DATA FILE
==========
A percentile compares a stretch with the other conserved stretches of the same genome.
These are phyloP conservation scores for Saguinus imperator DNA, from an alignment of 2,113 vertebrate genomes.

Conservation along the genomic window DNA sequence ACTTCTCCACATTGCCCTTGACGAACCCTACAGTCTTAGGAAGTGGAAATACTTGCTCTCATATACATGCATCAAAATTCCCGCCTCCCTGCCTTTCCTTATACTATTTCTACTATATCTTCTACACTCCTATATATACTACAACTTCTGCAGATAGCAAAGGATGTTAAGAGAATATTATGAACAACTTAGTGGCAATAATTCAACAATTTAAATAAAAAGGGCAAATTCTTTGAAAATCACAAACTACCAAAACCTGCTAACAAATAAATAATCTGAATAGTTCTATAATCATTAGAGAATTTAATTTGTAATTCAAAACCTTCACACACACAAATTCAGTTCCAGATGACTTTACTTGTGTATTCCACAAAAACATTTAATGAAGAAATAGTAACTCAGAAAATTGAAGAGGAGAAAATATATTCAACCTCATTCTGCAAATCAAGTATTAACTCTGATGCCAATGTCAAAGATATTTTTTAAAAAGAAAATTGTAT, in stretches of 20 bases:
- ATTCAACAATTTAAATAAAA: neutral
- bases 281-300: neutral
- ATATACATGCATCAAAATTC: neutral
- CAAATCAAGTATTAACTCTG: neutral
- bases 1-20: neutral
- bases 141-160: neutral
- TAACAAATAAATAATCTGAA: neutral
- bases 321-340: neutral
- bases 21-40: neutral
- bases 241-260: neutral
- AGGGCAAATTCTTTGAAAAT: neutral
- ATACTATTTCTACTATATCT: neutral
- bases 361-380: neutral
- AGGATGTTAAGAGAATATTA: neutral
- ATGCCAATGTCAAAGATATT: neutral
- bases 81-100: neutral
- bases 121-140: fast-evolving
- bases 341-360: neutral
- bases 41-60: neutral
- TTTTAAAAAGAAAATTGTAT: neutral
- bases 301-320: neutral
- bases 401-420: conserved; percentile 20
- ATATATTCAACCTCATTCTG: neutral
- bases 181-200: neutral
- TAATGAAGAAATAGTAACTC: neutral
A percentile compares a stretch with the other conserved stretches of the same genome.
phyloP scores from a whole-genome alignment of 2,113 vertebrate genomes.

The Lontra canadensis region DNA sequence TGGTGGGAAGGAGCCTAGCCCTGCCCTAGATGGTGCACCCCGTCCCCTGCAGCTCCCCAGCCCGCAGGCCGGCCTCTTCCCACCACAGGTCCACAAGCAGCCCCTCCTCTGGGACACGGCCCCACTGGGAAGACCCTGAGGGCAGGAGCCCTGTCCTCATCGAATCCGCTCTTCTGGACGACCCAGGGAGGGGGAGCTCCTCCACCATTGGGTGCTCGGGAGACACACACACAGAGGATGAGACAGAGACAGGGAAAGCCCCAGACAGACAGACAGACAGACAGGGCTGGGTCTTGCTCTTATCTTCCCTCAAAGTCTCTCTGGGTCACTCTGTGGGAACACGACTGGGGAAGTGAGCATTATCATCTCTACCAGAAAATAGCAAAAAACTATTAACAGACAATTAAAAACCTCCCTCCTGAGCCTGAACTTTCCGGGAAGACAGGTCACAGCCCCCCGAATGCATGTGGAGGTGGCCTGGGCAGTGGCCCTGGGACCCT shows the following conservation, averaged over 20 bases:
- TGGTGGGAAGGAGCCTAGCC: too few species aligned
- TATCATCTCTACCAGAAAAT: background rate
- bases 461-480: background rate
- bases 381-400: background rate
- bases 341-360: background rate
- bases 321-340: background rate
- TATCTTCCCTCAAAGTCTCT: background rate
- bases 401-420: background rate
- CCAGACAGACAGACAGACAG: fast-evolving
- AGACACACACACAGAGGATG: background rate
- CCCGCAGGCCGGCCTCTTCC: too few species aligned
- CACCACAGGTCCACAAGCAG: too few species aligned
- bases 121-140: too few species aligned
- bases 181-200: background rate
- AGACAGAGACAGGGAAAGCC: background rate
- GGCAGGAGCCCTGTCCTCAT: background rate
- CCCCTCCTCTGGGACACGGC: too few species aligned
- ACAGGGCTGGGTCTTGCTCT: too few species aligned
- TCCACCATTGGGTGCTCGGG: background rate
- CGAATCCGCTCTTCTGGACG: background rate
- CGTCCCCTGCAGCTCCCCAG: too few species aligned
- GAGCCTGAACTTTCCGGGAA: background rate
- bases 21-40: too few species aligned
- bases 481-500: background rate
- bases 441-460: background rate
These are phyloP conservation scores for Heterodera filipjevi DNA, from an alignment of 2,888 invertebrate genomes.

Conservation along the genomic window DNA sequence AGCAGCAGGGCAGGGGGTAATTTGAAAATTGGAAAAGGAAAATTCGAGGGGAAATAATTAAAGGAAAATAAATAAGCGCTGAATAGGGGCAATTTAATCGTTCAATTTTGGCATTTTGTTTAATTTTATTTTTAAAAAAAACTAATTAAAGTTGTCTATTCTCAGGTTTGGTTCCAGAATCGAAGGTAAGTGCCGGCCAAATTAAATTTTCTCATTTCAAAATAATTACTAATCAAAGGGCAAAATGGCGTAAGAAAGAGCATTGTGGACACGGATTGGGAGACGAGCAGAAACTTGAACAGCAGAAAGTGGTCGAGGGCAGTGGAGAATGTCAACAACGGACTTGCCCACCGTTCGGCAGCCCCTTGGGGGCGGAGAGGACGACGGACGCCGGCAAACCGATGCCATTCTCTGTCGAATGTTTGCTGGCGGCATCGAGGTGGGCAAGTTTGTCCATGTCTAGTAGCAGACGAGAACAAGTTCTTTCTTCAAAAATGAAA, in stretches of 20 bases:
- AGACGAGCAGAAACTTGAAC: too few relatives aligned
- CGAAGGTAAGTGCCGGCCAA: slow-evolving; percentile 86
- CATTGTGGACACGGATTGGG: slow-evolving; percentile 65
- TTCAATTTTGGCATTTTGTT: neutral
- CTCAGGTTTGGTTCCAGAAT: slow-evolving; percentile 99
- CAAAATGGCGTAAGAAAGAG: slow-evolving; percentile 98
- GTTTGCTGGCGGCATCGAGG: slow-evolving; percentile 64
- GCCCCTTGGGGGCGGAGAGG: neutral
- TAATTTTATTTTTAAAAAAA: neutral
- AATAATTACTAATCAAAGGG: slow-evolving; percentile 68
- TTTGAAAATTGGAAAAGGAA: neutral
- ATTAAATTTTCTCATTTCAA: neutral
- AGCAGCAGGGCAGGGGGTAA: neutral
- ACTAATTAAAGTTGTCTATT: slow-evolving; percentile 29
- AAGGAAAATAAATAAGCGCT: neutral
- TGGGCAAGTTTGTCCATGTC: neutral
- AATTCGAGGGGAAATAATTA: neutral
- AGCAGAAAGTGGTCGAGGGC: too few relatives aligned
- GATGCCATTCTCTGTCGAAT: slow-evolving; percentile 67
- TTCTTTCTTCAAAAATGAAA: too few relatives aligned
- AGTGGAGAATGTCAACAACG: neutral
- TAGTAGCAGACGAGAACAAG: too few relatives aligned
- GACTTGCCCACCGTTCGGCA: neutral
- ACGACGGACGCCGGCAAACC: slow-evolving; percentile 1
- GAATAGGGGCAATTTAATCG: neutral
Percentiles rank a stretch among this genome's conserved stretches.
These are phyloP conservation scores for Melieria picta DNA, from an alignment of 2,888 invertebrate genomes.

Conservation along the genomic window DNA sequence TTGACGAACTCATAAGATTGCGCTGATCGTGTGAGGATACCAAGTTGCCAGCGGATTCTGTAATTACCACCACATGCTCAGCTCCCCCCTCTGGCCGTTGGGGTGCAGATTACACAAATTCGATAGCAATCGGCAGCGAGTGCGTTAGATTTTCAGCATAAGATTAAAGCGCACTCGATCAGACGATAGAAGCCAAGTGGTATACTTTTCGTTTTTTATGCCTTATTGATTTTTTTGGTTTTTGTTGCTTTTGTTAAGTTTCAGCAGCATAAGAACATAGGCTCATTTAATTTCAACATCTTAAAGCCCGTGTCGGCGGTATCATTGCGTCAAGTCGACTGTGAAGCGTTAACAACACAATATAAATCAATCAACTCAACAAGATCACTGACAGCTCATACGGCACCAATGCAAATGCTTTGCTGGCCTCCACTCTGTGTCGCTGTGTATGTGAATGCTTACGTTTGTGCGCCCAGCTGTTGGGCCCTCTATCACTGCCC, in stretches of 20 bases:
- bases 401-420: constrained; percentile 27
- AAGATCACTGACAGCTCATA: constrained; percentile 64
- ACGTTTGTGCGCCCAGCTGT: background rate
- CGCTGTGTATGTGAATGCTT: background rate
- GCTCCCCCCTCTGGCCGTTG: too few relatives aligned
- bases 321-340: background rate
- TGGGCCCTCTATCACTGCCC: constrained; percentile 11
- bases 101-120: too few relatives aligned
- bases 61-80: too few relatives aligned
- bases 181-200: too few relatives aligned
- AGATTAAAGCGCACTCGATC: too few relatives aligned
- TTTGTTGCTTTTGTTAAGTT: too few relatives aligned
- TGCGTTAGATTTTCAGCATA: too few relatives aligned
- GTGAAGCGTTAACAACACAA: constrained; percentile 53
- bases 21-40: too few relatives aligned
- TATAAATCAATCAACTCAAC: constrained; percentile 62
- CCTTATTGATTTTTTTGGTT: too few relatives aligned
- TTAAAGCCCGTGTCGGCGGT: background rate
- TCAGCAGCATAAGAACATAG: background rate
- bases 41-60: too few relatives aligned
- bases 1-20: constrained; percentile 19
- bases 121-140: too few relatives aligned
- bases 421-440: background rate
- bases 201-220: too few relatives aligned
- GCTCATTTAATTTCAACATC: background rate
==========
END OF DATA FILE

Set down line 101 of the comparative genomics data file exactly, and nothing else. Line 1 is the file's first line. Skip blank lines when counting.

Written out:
- bases 21-40: too few relatives aligned